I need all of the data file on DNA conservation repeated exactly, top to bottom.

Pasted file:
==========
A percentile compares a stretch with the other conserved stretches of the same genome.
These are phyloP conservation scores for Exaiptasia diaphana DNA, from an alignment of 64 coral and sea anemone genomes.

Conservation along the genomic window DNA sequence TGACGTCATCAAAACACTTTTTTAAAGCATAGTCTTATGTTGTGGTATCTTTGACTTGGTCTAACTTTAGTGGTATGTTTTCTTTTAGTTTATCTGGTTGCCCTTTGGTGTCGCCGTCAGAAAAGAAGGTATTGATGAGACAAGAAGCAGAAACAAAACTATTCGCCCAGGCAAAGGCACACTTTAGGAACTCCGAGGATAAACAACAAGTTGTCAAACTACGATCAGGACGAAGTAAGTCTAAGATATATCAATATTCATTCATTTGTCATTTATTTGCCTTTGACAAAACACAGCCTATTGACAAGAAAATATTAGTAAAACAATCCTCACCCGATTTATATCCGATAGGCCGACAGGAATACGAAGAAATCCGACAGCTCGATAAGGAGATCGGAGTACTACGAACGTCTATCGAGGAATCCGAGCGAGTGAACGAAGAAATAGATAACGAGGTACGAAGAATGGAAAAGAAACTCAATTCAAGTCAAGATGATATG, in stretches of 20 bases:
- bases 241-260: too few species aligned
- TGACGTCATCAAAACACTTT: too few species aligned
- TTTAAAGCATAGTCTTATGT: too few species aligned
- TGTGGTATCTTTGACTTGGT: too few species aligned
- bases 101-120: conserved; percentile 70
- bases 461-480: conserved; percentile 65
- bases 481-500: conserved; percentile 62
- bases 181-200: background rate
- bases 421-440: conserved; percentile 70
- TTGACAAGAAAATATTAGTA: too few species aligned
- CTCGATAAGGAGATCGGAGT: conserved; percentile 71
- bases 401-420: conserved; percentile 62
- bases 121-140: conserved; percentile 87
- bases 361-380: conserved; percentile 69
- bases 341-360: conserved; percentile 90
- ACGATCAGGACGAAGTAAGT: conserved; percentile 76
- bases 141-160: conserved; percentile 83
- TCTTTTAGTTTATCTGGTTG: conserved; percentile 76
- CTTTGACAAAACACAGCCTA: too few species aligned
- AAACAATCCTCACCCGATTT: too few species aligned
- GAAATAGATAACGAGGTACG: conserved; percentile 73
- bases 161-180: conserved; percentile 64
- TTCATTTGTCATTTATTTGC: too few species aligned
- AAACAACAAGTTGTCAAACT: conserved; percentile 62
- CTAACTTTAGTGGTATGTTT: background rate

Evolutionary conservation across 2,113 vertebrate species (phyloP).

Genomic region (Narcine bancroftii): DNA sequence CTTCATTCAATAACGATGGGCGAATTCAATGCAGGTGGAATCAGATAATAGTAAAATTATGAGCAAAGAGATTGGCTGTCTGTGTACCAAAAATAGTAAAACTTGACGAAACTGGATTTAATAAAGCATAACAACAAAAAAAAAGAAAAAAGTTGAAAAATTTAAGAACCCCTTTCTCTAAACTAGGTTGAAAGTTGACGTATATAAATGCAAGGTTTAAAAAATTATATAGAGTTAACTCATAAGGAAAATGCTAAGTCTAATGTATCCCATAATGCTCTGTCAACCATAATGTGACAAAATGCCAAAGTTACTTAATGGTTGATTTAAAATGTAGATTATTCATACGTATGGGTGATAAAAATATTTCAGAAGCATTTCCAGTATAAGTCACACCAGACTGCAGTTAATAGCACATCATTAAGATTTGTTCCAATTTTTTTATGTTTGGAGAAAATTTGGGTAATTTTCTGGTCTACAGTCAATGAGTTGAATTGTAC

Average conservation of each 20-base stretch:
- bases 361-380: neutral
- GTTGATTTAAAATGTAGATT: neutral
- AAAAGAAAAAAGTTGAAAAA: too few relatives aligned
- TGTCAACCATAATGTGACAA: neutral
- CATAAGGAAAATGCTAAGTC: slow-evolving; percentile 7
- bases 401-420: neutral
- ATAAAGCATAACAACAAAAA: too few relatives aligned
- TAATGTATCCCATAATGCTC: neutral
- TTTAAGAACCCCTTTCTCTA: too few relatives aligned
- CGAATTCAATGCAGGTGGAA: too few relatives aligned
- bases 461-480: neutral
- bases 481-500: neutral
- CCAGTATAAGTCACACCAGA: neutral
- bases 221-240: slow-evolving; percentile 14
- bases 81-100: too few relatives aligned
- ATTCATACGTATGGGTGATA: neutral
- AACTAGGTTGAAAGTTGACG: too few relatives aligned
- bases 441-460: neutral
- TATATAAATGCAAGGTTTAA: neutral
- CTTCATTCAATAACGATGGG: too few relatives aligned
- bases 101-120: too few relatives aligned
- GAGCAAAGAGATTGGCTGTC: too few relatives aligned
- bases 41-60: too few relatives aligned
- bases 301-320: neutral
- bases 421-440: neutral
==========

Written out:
A percentile compares a stretch with the other conserved stretches of the same genome.
These are phyloP conservation scores for Exaiptasia diaphana DNA, from an alignment of 64 coral and sea anemone genomes.

Conservation along the genomic window DNA sequence TGACGTCATCAAAACACTTTTTTAAAGCATAGTCTTATGTTGTGGTATCTTTGACTTGGTCTAACTTTAGTGGTATGTTTTCTTTTAGTTTATCTGGTTGCCCTTTGGTGTCGCCGTCAGAAAAGAAGGTATTGATGAGACAAGAAGCAGAAACAAAACTATTCGCCCAGGCAAAGGCACACTTTAGGAACTCCGAGGATAAACAACAAGTTGTCAAACTACGATCAGGACGAAGTAAGTCTAAGATATATCAATATTCATTCATTTGTCATTTATTTGCCTTTGACAAAACACAGCCTATTGACAAGAAAATATTAGTAAAACAATCCTCACCCGATTTATATCCGATAGGCCGACAGGAATACGAAGAAATCCGACAGCTCGATAAGGAGATCGGAGTACTACGAACGTCTATCGAGGAATCCGAGCGAGTGAACGAAGAAATAGATAACGAGGTACGAAGAATGGAAAAGAAACTCAATTCAAGTCAAGATGATATG, in stretches of 20 bases:
- bases 241-260: too few species aligned
- TGACGTCATCAAAACACTTT: too few species aligned
- TTTAAAGCATAGTCTTATGT: too few species aligned
- TGTGGTATCTTTGACTTGGT: too few species aligned
- bases 101-120: conserved; percentile 70
- bases 461-480: conserved; percentile 65
- bases 481-500: conserved; percentile 62
- bases 181-200: background rate
- bases 421-440: conserved; percentile 70
- TTGACAAGAAAATATTAGTA: too few species aligned
- CTCGATAAGGAGATCGGAGT: conserved; percentile 71
- bases 401-420: conserved; percentile 62
- bases 121-140: conserved; percentile 87
- bases 361-380: conserved; percentile 69
- bases 341-360: conserved; percentile 90
- ACGATCAGGACGAAGTAAGT: conserved; percentile 76
- bases 141-160: conserved; percentile 83
- TCTTTTAGTTTATCTGGTTG: conserved; percentile 76
- CTTTGACAAAACACAGCCTA: too few species aligned
- AAACAATCCTCACCCGATTT: too few species aligned
- GAAATAGATAACGAGGTACG: conserved; percentile 73
- bases 161-180: conserved; percentile 64
- TTCATTTGTCATTTATTTGC: too few species aligned
- AAACAACAAGTTGTCAAACT: conserved; percentile 62
- CTAACTTTAGTGGTATGTTT: background rate

Evolutionary conservation across 2,113 vertebrate species (phyloP).

Genomic region (Narcine bancroftii): DNA sequence CTTCATTCAATAACGATGGGCGAATTCAATGCAGGTGGAATCAGATAATAGTAAAATTATGAGCAAAGAGATTGGCTGTCTGTGTACCAAAAATAGTAAAACTTGACGAAACTGGATTTAATAAAGCATAACAACAAAAAAAAAGAAAAAAGTTGAAAAATTTAAGAACCCCTTTCTCTAAACTAGGTTGAAAGTTGACGTATATAAATGCAAGGTTTAAAAAATTATATAGAGTTAACTCATAAGGAAAATGCTAAGTCTAATGTATCCCATAATGCTCTGTCAACCATAATGTGACAAAATGCCAAAGTTACTTAATGGTTGATTTAAAATGTAGATTATTCATACGTATGGGTGATAAAAATATTTCAGAAGCATTTCCAGTATAAGTCACACCAGACTGCAGTTAATAGCACATCATTAAGATTTGTTCCAATTTTTTTATGTTTGGAGAAAATTTGGGTAATTTTCTGGTCTACAGTCAATGAGTTGAATTGTAC

Average conservation of each 20-base stretch:
- bases 361-380: neutral
- GTTGATTTAAAATGTAGATT: neutral
- AAAAGAAAAAAGTTGAAAAA: too few relatives aligned
- TGTCAACCATAATGTGACAA: neutral
- CATAAGGAAAATGCTAAGTC: slow-evolving; percentile 7
- bases 401-420: neutral
- ATAAAGCATAACAACAAAAA: too few relatives aligned
- TAATGTATCCCATAATGCTC: neutral
- TTTAAGAACCCCTTTCTCTA: too few relatives aligned
- CGAATTCAATGCAGGTGGAA: too few relatives aligned
- bases 461-480: neutral
- bases 481-500: neutral
- CCAGTATAAGTCACACCAGA: neutral
- bases 221-240: slow-evolving; percentile 14
- bases 81-100: too few relatives aligned
- ATTCATACGTATGGGTGATA: neutral
- AACTAGGTTGAAAGTTGACG: too few relatives aligned
- bases 441-460: neutral
- TATATAAATGCAAGGTTTAA: neutral
- CTTCATTCAATAACGATGGG: too few relatives aligned
- bases 101-120: too few relatives aligned
- GAGCAAAGAGATTGGCTGTC: too few relatives aligned
- bases 41-60: too few relatives aligned
- bases 301-320: neutral
- bases 421-440: neutral